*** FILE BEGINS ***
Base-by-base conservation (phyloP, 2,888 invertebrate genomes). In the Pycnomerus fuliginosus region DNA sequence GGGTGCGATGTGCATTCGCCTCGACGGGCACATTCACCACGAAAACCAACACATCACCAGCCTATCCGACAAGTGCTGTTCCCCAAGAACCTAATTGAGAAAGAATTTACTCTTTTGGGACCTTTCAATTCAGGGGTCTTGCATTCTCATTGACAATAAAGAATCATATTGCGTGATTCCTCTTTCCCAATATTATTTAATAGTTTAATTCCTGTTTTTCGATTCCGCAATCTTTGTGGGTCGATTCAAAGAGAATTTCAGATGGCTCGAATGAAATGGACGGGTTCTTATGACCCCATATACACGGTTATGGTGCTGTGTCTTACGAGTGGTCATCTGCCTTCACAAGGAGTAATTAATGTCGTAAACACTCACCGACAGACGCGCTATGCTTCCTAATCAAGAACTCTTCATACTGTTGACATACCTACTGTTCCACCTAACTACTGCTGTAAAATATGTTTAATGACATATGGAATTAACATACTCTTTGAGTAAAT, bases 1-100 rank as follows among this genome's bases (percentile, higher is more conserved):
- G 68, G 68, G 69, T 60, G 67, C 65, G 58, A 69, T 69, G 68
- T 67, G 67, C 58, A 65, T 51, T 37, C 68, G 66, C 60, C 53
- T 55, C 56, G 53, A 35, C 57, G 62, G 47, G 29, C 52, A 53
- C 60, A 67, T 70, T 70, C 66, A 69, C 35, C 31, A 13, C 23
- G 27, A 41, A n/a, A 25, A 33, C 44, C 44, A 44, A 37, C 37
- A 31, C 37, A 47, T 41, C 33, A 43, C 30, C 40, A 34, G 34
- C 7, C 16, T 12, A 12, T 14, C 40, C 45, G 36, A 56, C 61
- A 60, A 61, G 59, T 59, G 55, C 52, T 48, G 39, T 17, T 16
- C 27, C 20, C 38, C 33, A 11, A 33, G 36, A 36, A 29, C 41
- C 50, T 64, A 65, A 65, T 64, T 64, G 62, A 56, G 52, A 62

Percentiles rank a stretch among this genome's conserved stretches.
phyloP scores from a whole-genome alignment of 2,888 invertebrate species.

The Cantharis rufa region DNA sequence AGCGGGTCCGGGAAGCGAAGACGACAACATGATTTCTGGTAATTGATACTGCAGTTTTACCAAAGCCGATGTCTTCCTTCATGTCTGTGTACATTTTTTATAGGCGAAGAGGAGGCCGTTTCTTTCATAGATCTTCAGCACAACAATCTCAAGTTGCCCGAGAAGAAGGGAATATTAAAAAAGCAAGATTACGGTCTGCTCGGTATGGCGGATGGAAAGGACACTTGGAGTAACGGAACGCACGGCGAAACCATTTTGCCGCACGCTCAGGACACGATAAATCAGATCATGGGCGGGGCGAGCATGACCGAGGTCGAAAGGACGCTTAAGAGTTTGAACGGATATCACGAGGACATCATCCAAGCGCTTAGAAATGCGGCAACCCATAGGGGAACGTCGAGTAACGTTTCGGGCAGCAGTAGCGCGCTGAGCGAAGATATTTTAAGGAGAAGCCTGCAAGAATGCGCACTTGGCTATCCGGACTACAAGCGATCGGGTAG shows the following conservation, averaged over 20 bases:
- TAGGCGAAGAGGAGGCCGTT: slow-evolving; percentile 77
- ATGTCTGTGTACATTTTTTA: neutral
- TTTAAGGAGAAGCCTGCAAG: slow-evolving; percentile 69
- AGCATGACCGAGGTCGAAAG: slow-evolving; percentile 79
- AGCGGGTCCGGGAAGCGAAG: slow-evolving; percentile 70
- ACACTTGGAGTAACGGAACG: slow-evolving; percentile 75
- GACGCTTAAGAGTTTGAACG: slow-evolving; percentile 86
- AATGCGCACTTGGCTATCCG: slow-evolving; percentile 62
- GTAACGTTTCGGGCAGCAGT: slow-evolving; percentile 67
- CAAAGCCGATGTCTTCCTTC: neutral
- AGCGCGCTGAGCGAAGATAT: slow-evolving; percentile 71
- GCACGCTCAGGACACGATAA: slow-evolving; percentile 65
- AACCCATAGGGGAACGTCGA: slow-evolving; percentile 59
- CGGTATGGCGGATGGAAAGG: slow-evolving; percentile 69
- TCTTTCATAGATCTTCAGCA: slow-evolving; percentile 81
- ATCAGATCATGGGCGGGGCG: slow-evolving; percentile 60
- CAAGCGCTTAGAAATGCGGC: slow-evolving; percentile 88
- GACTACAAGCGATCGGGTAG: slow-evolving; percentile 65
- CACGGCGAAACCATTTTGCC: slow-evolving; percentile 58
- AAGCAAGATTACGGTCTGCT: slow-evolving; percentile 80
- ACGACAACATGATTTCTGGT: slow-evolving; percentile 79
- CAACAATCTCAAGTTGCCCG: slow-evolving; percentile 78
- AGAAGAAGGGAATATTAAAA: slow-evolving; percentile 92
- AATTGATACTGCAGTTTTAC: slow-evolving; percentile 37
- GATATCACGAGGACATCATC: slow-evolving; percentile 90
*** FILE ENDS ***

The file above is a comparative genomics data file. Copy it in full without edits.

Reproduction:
Base-by-base conservation (phyloP, 2,888 invertebrate genomes). In the Pycnomerus fuliginosus region DNA sequence GGGTGCGATGTGCATTCGCCTCGACGGGCACATTCACCACGAAAACCAACACATCACCAGCCTATCCGACAAGTGCTGTTCCCCAAGAACCTAATTGAGAAAGAATTTACTCTTTTGGGACCTTTCAATTCAGGGGTCTTGCATTCTCATTGACAATAAAGAATCATATTGCGTGATTCCTCTTTCCCAATATTATTTAATAGTTTAATTCCTGTTTTTCGATTCCGCAATCTTTGTGGGTCGATTCAAAGAGAATTTCAGATGGCTCGAATGAAATGGACGGGTTCTTATGACCCCATATACACGGTTATGGTGCTGTGTCTTACGAGTGGTCATCTGCCTTCACAAGGAGTAATTAATGTCGTAAACACTCACCGACAGACGCGCTATGCTTCCTAATCAAGAACTCTTCATACTGTTGACATACCTACTGTTCCACCTAACTACTGCTGTAAAATATGTTTAATGACATATGGAATTAACATACTCTTTGAGTAAAT, bases 1-100 rank as follows among this genome's bases (percentile, higher is more conserved):
- G 68, G 68, G 69, T 60, G 67, C 65, G 58, A 69, T 69, G 68
- T 67, G 67, C 58, A 65, T 51, T 37, C 68, G 66, C 60, C 53
- T 55, C 56, G 53, A 35, C 57, G 62, G 47, G 29, C 52, A 53
- C 60, A 67, T 70, T 70, C 66, A 69, C 35, C 31, A 13, C 23
- G 27, A 41, A n/a, A 25, A 33, C 44, C 44, A 44, A 37, C 37
- A 31, C 37, A 47, T 41, C 33, A 43, C 30, C 40, A 34, G 34
- C 7, C 16, T 12, A 12, T 14, C 40, C 45, G 36, A 56, C 61
- A 60, A 61, G 59, T 59, G 55, C 52, T 48, G 39, T 17, T 16
- C 27, C 20, C 38, C 33, A 11, A 33, G 36, A 36, A 29, C 41
- C 50, T 64, A 65, A 65, T 64, T 64, G 62, A 56, G 52, A 62

Percentiles rank a stretch among this genome's conserved stretches.
phyloP scores from a whole-genome alignment of 2,888 invertebrate species.

The Cantharis rufa region DNA sequence AGCGGGTCCGGGAAGCGAAGACGACAACATGATTTCTGGTAATTGATACTGCAGTTTTACCAAAGCCGATGTCTTCCTTCATGTCTGTGTACATTTTTTATAGGCGAAGAGGAGGCCGTTTCTTTCATAGATCTTCAGCACAACAATCTCAAGTTGCCCGAGAAGAAGGGAATATTAAAAAAGCAAGATTACGGTCTGCTCGGTATGGCGGATGGAAAGGACACTTGGAGTAACGGAACGCACGGCGAAACCATTTTGCCGCACGCTCAGGACACGATAAATCAGATCATGGGCGGGGCGAGCATGACCGAGGTCGAAAGGACGCTTAAGAGTTTGAACGGATATCACGAGGACATCATCCAAGCGCTTAGAAATGCGGCAACCCATAGGGGAACGTCGAGTAACGTTTCGGGCAGCAGTAGCGCGCTGAGCGAAGATATTTTAAGGAGAAGCCTGCAAGAATGCGCACTTGGCTATCCGGACTACAAGCGATCGGGTAG shows the following conservation, averaged over 20 bases:
- TAGGCGAAGAGGAGGCCGTT: slow-evolving; percentile 77
- ATGTCTGTGTACATTTTTTA: neutral
- TTTAAGGAGAAGCCTGCAAG: slow-evolving; percentile 69
- AGCATGACCGAGGTCGAAAG: slow-evolving; percentile 79
- AGCGGGTCCGGGAAGCGAAG: slow-evolving; percentile 70
- ACACTTGGAGTAACGGAACG: slow-evolving; percentile 75
- GACGCTTAAGAGTTTGAACG: slow-evolving; percentile 86
- AATGCGCACTTGGCTATCCG: slow-evolving; percentile 62
- GTAACGTTTCGGGCAGCAGT: slow-evolving; percentile 67
- CAAAGCCGATGTCTTCCTTC: neutral
- AGCGCGCTGAGCGAAGATAT: slow-evolving; percentile 71
- GCACGCTCAGGACACGATAA: slow-evolving; percentile 65
- AACCCATAGGGGAACGTCGA: slow-evolving; percentile 59
- CGGTATGGCGGATGGAAAGG: slow-evolving; percentile 69
- TCTTTCATAGATCTTCAGCA: slow-evolving; percentile 81
- ATCAGATCATGGGCGGGGCG: slow-evolving; percentile 60
- CAAGCGCTTAGAAATGCGGC: slow-evolving; percentile 88
- GACTACAAGCGATCGGGTAG: slow-evolving; percentile 65
- CACGGCGAAACCATTTTGCC: slow-evolving; percentile 58
- AAGCAAGATTACGGTCTGCT: slow-evolving; percentile 80
- ACGACAACATGATTTCTGGT: slow-evolving; percentile 79
- CAACAATCTCAAGTTGCCCG: slow-evolving; percentile 78
- AGAAGAAGGGAATATTAAAA: slow-evolving; percentile 92
- AATTGATACTGCAGTTTTAC: slow-evolving; percentile 37
- GATATCACGAGGACATCATC: slow-evolving; percentile 90